Blue Samurai rise to take on soccer giants
Four hours after one shade of blue was ignominious in defeat, another, a touch darker, emerged triumphant. Around the time Italy exited this city, Japan put Denmark to the sword in Rustenburg and the round of 16 welcomed the Blue Samurais, who became the second team after South Korea to qualify from Asia. Dhiman Sarkar reports.sports Updated: Jun 26, 2010 00:50 IST
Four hours after one shade of blue was ignominious in defeat, another, a touch darker, emerged triumphant. Around the time Italy exited this city, Japan put Denmark to the sword in Rustenburg and the round of 16 welcomed the Blue Samurais, who became the second team after South Korea to qualify from Asia.
For the 2002 World Cup co-hosts, this was a first outside their own countries. Showing scenes of celebrations at Shibui Square in Tokyo, where Japanese had congregated at 3.30 am to watch the match, CNN said on Friday that the victory helped, at least temporarily, lift the gloom of an economy that is slowing recovering now.
Keisuke Honda and Yasuhito Endo played a part in that, teaching football’s more famous exponents how to successfully use the Jabulani during free-kicks. From some 37 yards, Honda drove home.
Endo went around the ‘wall’ from closer range, and after the first half, Denmark had more possession but Japan the goals. Honda then showed his skills from open play nicely setting up Shinji Okazaki to kill the game after Jon Dahl Tomasson pulled one back on the rebound from his own penalty kick.
Reaffirming Honda’s ability in dead-ball situations, Yoshiyuki Osumi, a Japanese journalist who has been covering World Cups since 1974, said Shunsuke Nakamura continues to be Japan’s best free-kick exponent. “And he (Honda) wanted Endo to take the second free-kick because it was from a closer range just to confuse Denmark who thought Honda would shoot again,” said Osumi, who was at the Royal Bafokeng Stadium on Thursday night.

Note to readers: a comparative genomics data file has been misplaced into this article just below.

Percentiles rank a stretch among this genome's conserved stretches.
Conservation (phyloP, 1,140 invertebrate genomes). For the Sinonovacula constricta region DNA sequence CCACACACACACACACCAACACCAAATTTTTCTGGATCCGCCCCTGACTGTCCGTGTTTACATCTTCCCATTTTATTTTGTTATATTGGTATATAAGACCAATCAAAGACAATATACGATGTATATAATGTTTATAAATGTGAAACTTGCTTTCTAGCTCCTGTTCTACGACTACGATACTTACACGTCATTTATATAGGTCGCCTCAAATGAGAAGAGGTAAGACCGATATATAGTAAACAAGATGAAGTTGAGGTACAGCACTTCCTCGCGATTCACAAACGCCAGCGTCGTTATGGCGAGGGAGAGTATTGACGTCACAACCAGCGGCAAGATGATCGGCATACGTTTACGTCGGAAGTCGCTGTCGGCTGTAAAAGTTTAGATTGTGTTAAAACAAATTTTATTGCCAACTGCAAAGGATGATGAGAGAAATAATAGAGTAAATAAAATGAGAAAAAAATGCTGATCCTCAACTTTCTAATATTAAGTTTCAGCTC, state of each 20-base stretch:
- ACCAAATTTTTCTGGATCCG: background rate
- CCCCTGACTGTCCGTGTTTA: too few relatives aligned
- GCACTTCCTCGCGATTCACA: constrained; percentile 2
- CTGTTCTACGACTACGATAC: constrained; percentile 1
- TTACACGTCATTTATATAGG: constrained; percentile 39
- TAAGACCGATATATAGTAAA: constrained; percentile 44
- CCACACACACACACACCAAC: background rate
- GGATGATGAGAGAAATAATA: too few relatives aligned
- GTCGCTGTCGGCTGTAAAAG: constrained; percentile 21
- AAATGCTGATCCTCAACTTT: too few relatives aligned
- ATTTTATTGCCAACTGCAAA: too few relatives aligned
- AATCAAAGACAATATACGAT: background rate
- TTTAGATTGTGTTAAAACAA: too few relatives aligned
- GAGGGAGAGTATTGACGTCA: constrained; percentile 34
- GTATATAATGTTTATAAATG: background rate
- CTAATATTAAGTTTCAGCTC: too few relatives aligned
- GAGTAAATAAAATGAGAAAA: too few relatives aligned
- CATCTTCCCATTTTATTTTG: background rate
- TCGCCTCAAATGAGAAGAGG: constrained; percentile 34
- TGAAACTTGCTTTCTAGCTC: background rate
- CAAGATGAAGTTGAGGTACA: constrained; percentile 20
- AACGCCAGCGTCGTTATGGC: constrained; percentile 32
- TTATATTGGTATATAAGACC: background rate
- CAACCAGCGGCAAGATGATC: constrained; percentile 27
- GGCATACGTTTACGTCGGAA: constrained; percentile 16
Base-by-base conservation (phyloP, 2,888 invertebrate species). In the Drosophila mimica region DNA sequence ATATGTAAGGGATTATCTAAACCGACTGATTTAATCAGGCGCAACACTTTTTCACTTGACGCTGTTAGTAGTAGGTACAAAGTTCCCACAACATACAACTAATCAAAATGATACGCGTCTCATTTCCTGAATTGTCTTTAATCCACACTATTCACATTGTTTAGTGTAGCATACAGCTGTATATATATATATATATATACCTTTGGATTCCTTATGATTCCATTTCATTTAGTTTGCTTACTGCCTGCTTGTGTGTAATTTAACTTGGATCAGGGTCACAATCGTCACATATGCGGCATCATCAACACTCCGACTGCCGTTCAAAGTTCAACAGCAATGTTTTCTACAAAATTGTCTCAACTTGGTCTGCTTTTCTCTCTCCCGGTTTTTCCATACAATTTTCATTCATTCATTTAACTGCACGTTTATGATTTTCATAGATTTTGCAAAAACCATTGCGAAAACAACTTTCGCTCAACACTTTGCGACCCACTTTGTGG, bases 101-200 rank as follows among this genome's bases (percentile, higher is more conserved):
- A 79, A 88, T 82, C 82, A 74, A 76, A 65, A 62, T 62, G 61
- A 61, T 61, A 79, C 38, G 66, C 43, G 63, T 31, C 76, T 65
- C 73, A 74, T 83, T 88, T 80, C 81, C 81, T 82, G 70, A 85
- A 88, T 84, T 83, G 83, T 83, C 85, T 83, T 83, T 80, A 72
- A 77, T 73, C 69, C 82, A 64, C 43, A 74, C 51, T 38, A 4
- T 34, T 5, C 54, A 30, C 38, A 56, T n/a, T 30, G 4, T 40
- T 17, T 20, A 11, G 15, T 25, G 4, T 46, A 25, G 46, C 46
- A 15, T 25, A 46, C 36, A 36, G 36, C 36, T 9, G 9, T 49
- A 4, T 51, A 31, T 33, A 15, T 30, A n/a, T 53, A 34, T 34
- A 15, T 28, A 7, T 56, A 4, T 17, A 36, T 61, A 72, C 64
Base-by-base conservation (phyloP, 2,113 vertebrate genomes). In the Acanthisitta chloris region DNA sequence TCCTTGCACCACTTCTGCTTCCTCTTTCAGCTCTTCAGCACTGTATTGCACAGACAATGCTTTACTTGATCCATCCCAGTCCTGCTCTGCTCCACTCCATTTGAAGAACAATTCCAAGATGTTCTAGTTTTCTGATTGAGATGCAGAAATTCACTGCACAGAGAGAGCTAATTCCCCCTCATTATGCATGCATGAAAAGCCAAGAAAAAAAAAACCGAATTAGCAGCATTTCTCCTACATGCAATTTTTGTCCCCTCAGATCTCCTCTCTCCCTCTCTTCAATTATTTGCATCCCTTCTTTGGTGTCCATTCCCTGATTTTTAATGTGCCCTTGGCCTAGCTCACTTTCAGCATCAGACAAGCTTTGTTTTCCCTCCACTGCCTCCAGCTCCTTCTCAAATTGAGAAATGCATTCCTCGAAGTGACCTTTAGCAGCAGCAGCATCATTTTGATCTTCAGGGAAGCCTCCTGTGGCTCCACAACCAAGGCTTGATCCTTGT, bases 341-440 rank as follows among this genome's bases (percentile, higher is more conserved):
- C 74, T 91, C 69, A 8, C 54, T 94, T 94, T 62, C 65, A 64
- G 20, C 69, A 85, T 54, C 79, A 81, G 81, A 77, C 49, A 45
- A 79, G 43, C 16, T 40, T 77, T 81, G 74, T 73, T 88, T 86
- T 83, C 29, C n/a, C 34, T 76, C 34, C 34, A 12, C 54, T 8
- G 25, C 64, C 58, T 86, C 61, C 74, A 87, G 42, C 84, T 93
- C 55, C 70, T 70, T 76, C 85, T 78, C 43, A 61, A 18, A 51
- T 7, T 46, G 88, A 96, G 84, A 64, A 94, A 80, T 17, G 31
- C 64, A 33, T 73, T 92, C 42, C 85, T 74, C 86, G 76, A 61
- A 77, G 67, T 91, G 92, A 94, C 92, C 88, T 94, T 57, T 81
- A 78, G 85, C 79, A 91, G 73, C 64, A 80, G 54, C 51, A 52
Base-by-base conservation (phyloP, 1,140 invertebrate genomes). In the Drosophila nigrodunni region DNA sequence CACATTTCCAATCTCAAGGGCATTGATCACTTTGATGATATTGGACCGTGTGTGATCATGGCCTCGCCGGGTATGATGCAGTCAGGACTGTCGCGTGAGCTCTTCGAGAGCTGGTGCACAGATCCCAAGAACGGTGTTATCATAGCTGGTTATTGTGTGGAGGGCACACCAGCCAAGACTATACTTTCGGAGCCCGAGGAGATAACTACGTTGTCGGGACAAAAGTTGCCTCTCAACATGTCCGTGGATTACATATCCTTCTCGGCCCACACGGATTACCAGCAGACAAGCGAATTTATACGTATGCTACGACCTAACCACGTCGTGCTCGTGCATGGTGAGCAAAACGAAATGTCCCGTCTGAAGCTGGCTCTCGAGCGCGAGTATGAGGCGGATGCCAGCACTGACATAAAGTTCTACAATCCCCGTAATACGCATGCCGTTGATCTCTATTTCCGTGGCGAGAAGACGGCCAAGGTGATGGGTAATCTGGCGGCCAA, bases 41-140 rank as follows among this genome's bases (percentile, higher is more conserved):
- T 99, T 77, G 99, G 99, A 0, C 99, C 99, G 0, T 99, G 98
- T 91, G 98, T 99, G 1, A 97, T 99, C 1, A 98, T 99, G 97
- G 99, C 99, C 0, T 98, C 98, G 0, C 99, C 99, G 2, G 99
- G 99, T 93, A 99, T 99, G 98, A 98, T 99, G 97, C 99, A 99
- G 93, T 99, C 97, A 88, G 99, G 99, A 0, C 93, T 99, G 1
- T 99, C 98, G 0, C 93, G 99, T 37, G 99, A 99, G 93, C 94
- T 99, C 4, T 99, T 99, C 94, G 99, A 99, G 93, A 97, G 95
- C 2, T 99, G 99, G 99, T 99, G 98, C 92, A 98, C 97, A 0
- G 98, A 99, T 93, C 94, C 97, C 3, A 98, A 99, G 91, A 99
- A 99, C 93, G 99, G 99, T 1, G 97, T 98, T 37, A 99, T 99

Osumi said the victory against Cameroon made a “big, big difference” to the team’s confidence even though “it was a very bad game”. “That’s why we played much better against The Netherlands. Yesterday it was a very confident Japan that took the field.”
Osumi also credited coach Takeshi Okada for getting the team to play “the Japanese way.”
That’s defending as a team and attacking as one. “We are very small in size (only three outfield players were above six-foot in the starting line-up), so it wouldn’t be enough if one player challenged a Dane. You needed two or three and Japan managed to do that through out yesterday’s game.” “Mr Okada has also worked very hard on team unity. This team is one unit and that’s made a lot of difference.
The Japan squad of 2006 was better in terms of quality and experience. But it was a broken team even before the World Cup started. And in 2002, we had a young set of players who were satisfied at having progressed to the second round. That’s why, against Turkey, we didn’t play well,” he said.
So now would Japan live up to Okada’s pre-tournament prediction of a semi-final berth? “Every man is entitled to dreaming. Up first is Paraguay and they are a very good team,” he said.